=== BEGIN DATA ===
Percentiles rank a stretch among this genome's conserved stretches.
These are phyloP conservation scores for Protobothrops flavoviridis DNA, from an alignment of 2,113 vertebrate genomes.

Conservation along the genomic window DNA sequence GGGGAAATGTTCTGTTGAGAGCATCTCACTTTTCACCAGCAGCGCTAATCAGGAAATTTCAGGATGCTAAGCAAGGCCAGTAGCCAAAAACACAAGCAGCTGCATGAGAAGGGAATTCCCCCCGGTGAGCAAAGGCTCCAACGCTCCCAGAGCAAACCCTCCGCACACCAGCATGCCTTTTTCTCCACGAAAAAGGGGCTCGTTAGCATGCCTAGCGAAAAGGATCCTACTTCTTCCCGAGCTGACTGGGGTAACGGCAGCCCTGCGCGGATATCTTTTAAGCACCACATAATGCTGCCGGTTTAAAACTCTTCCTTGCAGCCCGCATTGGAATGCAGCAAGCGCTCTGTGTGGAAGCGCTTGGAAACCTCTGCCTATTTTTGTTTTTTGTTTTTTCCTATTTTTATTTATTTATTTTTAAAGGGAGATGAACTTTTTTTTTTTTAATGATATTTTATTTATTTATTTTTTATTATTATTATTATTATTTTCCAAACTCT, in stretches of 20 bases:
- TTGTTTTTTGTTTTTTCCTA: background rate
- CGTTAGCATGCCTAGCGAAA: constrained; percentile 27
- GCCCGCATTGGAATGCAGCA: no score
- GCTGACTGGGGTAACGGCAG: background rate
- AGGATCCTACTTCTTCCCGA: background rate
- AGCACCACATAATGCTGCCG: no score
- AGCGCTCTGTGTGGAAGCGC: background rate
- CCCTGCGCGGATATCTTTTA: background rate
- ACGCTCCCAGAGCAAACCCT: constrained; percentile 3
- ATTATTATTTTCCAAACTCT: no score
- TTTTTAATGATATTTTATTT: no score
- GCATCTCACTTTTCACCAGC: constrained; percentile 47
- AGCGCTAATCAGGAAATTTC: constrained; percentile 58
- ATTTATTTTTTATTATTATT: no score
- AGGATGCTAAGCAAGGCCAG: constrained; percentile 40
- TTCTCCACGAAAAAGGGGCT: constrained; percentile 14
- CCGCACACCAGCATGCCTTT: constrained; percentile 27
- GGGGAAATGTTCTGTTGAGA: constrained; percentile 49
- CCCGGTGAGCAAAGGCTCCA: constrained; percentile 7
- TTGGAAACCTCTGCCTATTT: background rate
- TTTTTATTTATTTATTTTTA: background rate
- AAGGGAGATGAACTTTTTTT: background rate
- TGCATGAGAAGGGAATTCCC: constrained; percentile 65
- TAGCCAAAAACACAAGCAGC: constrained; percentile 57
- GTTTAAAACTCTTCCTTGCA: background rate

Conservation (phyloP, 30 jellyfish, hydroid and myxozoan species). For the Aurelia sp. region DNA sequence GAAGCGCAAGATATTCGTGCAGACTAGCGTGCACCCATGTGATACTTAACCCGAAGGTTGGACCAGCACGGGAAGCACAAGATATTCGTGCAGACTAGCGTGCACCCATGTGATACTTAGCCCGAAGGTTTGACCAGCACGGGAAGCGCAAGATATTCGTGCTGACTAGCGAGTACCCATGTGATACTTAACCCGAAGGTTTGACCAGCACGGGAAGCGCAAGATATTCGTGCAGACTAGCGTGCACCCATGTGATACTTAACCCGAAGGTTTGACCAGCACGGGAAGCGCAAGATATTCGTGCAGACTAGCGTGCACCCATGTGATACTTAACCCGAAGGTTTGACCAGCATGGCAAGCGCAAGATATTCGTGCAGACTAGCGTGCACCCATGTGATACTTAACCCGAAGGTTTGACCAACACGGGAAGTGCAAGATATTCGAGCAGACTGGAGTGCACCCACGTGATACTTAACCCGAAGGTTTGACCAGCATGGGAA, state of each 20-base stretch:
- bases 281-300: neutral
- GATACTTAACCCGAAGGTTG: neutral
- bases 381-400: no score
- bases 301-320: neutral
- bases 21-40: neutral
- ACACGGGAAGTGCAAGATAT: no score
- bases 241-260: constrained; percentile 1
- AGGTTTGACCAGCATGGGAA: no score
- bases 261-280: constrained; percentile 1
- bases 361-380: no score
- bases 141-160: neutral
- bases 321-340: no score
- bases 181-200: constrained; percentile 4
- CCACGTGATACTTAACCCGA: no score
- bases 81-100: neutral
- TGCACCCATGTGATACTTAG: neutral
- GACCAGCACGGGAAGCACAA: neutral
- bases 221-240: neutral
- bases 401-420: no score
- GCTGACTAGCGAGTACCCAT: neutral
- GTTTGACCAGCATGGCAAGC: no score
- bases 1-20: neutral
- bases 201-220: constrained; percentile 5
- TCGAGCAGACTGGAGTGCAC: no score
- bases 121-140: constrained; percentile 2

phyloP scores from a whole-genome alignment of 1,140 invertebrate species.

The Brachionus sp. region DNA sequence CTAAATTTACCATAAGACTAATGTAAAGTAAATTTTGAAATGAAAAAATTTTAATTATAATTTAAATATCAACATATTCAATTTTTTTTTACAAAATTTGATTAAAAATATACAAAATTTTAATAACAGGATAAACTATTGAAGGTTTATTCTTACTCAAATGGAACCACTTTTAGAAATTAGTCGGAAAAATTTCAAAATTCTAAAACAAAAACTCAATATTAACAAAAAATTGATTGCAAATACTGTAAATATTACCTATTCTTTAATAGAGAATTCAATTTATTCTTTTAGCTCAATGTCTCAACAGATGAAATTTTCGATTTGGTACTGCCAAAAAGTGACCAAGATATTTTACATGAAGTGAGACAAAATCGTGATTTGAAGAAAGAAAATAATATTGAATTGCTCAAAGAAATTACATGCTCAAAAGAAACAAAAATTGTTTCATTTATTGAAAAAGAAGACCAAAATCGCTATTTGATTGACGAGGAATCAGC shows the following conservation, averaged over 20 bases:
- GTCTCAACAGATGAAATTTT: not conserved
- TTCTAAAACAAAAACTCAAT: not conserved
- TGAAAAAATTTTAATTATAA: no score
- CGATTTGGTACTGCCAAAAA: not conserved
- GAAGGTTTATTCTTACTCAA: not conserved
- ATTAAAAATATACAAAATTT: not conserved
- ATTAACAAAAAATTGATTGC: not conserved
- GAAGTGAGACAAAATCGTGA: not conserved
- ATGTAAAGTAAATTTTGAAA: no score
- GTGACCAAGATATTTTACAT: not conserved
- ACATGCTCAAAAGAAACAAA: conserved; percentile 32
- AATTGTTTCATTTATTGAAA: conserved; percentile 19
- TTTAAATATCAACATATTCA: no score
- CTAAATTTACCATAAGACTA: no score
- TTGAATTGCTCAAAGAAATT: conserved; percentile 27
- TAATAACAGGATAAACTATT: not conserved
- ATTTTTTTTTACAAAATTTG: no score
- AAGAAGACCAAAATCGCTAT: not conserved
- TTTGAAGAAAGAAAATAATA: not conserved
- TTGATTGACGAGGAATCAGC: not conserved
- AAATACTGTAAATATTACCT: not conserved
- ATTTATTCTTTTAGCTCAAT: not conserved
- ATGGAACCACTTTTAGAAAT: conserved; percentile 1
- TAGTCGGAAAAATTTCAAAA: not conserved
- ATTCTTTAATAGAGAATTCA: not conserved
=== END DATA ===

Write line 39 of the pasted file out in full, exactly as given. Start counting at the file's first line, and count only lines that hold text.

- bases 361-380: no score